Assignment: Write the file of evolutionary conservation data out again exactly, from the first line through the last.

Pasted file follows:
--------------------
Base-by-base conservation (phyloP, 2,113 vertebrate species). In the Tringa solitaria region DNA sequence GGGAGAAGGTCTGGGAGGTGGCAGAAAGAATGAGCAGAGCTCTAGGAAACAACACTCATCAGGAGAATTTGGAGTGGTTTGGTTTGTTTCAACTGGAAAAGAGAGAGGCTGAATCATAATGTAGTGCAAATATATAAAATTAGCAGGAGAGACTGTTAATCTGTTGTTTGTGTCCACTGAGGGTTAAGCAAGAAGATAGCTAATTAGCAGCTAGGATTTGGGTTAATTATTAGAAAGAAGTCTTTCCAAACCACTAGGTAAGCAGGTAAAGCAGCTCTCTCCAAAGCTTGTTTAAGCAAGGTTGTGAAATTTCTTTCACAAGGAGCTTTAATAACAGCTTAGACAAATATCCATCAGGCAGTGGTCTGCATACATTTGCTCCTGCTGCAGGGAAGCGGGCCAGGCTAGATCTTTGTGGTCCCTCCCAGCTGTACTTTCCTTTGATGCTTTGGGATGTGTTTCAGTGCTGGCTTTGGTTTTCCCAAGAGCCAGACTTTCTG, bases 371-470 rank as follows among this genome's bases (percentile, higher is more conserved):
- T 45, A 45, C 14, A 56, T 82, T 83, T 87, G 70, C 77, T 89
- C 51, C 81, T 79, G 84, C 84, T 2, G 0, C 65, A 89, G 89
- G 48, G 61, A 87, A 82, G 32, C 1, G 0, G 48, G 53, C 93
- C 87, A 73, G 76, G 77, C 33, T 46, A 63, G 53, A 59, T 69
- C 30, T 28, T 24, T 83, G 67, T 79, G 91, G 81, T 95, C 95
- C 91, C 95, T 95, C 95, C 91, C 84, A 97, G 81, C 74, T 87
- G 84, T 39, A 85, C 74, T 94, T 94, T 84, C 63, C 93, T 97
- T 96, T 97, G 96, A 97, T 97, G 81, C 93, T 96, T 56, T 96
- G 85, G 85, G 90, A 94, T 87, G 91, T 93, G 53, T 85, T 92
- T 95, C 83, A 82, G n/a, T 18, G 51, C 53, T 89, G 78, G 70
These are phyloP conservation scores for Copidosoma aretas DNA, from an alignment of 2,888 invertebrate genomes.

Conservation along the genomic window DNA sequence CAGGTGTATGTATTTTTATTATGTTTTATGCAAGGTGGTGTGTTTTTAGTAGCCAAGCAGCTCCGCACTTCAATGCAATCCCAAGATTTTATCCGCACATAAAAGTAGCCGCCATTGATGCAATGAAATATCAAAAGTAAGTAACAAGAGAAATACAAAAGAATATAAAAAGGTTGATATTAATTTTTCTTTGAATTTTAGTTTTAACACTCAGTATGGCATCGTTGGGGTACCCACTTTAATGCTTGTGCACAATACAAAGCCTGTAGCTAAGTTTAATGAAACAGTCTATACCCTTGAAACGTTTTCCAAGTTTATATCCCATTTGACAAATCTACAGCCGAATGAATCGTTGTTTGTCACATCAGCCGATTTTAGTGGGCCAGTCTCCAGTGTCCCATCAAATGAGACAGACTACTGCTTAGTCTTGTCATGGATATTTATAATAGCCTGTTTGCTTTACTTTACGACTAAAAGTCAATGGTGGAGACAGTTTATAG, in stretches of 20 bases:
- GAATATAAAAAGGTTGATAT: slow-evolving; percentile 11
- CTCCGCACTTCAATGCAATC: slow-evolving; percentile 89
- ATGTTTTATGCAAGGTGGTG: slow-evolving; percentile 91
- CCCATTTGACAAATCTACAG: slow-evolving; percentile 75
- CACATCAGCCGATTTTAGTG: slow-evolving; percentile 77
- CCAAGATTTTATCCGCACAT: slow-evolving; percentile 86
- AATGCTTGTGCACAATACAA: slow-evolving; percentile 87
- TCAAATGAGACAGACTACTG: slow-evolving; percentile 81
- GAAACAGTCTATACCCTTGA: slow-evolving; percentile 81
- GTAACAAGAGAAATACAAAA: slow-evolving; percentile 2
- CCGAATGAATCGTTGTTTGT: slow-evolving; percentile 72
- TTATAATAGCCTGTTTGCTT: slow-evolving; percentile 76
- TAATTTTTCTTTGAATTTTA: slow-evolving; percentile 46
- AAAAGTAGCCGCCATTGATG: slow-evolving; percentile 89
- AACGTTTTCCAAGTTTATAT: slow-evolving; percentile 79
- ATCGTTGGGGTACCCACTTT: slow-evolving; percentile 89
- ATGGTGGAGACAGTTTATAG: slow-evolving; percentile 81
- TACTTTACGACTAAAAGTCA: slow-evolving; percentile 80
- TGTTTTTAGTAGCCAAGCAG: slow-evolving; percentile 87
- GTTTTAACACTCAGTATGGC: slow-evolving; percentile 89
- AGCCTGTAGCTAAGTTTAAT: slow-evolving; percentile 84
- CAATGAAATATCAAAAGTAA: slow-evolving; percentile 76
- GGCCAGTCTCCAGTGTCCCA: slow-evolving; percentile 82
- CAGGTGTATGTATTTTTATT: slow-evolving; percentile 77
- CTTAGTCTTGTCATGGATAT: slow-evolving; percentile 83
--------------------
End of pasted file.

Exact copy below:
Base-by-base conservation (phyloP, 2,113 vertebrate species). In the Tringa solitaria region DNA sequence GGGAGAAGGTCTGGGAGGTGGCAGAAAGAATGAGCAGAGCTCTAGGAAACAACACTCATCAGGAGAATTTGGAGTGGTTTGGTTTGTTTCAACTGGAAAAGAGAGAGGCTGAATCATAATGTAGTGCAAATATATAAAATTAGCAGGAGAGACTGTTAATCTGTTGTTTGTGTCCACTGAGGGTTAAGCAAGAAGATAGCTAATTAGCAGCTAGGATTTGGGTTAATTATTAGAAAGAAGTCTTTCCAAACCACTAGGTAAGCAGGTAAAGCAGCTCTCTCCAAAGCTTGTTTAAGCAAGGTTGTGAAATTTCTTTCACAAGGAGCTTTAATAACAGCTTAGACAAATATCCATCAGGCAGTGGTCTGCATACATTTGCTCCTGCTGCAGGGAAGCGGGCCAGGCTAGATCTTTGTGGTCCCTCCCAGCTGTACTTTCCTTTGATGCTTTGGGATGTGTTTCAGTGCTGGCTTTGGTTTTCCCAAGAGCCAGACTTTCTG, bases 371-470 rank as follows among this genome's bases (percentile, higher is more conserved):
- T 45, A 45, C 14, A 56, T 82, T 83, T 87, G 70, C 77, T 89
- C 51, C 81, T 79, G 84, C 84, T 2, G 0, C 65, A 89, G 89
- G 48, G 61, A 87, A 82, G 32, C 1, G 0, G 48, G 53, C 93
- C 87, A 73, G 76, G 77, C 33, T 46, A 63, G 53, A 59, T 69
- C 30, T 28, T 24, T 83, G 67, T 79, G 91, G 81, T 95, C 95
- C 91, C 95, T 95, C 95, C 91, C 84, A 97, G 81, C 74, T 87
- G 84, T 39, A 85, C 74, T 94, T 94, T 84, C 63, C 93, T 97
- T 96, T 97, G 96, A 97, T 97, G 81, C 93, T 96, T 56, T 96
- G 85, G 85, G 90, A 94, T 87, G 91, T 93, G 53, T 85, T 92
- T 95, C 83, A 82, G n/a, T 18, G 51, C 53, T 89, G 78, G 70
These are phyloP conservation scores for Copidosoma aretas DNA, from an alignment of 2,888 invertebrate genomes.

Conservation along the genomic window DNA sequence CAGGTGTATGTATTTTTATTATGTTTTATGCAAGGTGGTGTGTTTTTAGTAGCCAAGCAGCTCCGCACTTCAATGCAATCCCAAGATTTTATCCGCACATAAAAGTAGCCGCCATTGATGCAATGAAATATCAAAAGTAAGTAACAAGAGAAATACAAAAGAATATAAAAAGGTTGATATTAATTTTTCTTTGAATTTTAGTTTTAACACTCAGTATGGCATCGTTGGGGTACCCACTTTAATGCTTGTGCACAATACAAAGCCTGTAGCTAAGTTTAATGAAACAGTCTATACCCTTGAAACGTTTTCCAAGTTTATATCCCATTTGACAAATCTACAGCCGAATGAATCGTTGTTTGTCACATCAGCCGATTTTAGTGGGCCAGTCTCCAGTGTCCCATCAAATGAGACAGACTACTGCTTAGTCTTGTCATGGATATTTATAATAGCCTGTTTGCTTTACTTTACGACTAAAAGTCAATGGTGGAGACAGTTTATAG, in stretches of 20 bases:
- GAATATAAAAAGGTTGATAT: slow-evolving; percentile 11
- CTCCGCACTTCAATGCAATC: slow-evolving; percentile 89
- ATGTTTTATGCAAGGTGGTG: slow-evolving; percentile 91
- CCCATTTGACAAATCTACAG: slow-evolving; percentile 75
- CACATCAGCCGATTTTAGTG: slow-evolving; percentile 77
- CCAAGATTTTATCCGCACAT: slow-evolving; percentile 86
- AATGCTTGTGCACAATACAA: slow-evolving; percentile 87
- TCAAATGAGACAGACTACTG: slow-evolving; percentile 81
- GAAACAGTCTATACCCTTGA: slow-evolving; percentile 81
- GTAACAAGAGAAATACAAAA: slow-evolving; percentile 2
- CCGAATGAATCGTTGTTTGT: slow-evolving; percentile 72
- TTATAATAGCCTGTTTGCTT: slow-evolving; percentile 76
- TAATTTTTCTTTGAATTTTA: slow-evolving; percentile 46
- AAAAGTAGCCGCCATTGATG: slow-evolving; percentile 89
- AACGTTTTCCAAGTTTATAT: slow-evolving; percentile 79
- ATCGTTGGGGTACCCACTTT: slow-evolving; percentile 89
- ATGGTGGAGACAGTTTATAG: slow-evolving; percentile 81
- TACTTTACGACTAAAAGTCA: slow-evolving; percentile 80
- TGTTTTTAGTAGCCAAGCAG: slow-evolving; percentile 87
- GTTTTAACACTCAGTATGGC: slow-evolving; percentile 89
- AGCCTGTAGCTAAGTTTAAT: slow-evolving; percentile 84
- CAATGAAATATCAAAAGTAA: slow-evolving; percentile 76
- GGCCAGTCTCCAGTGTCCCA: slow-evolving; percentile 82
- CAGGTGTATGTATTTTTATT: slow-evolving; percentile 77
- CTTAGTCTTGTCATGGATAT: slow-evolving; percentile 83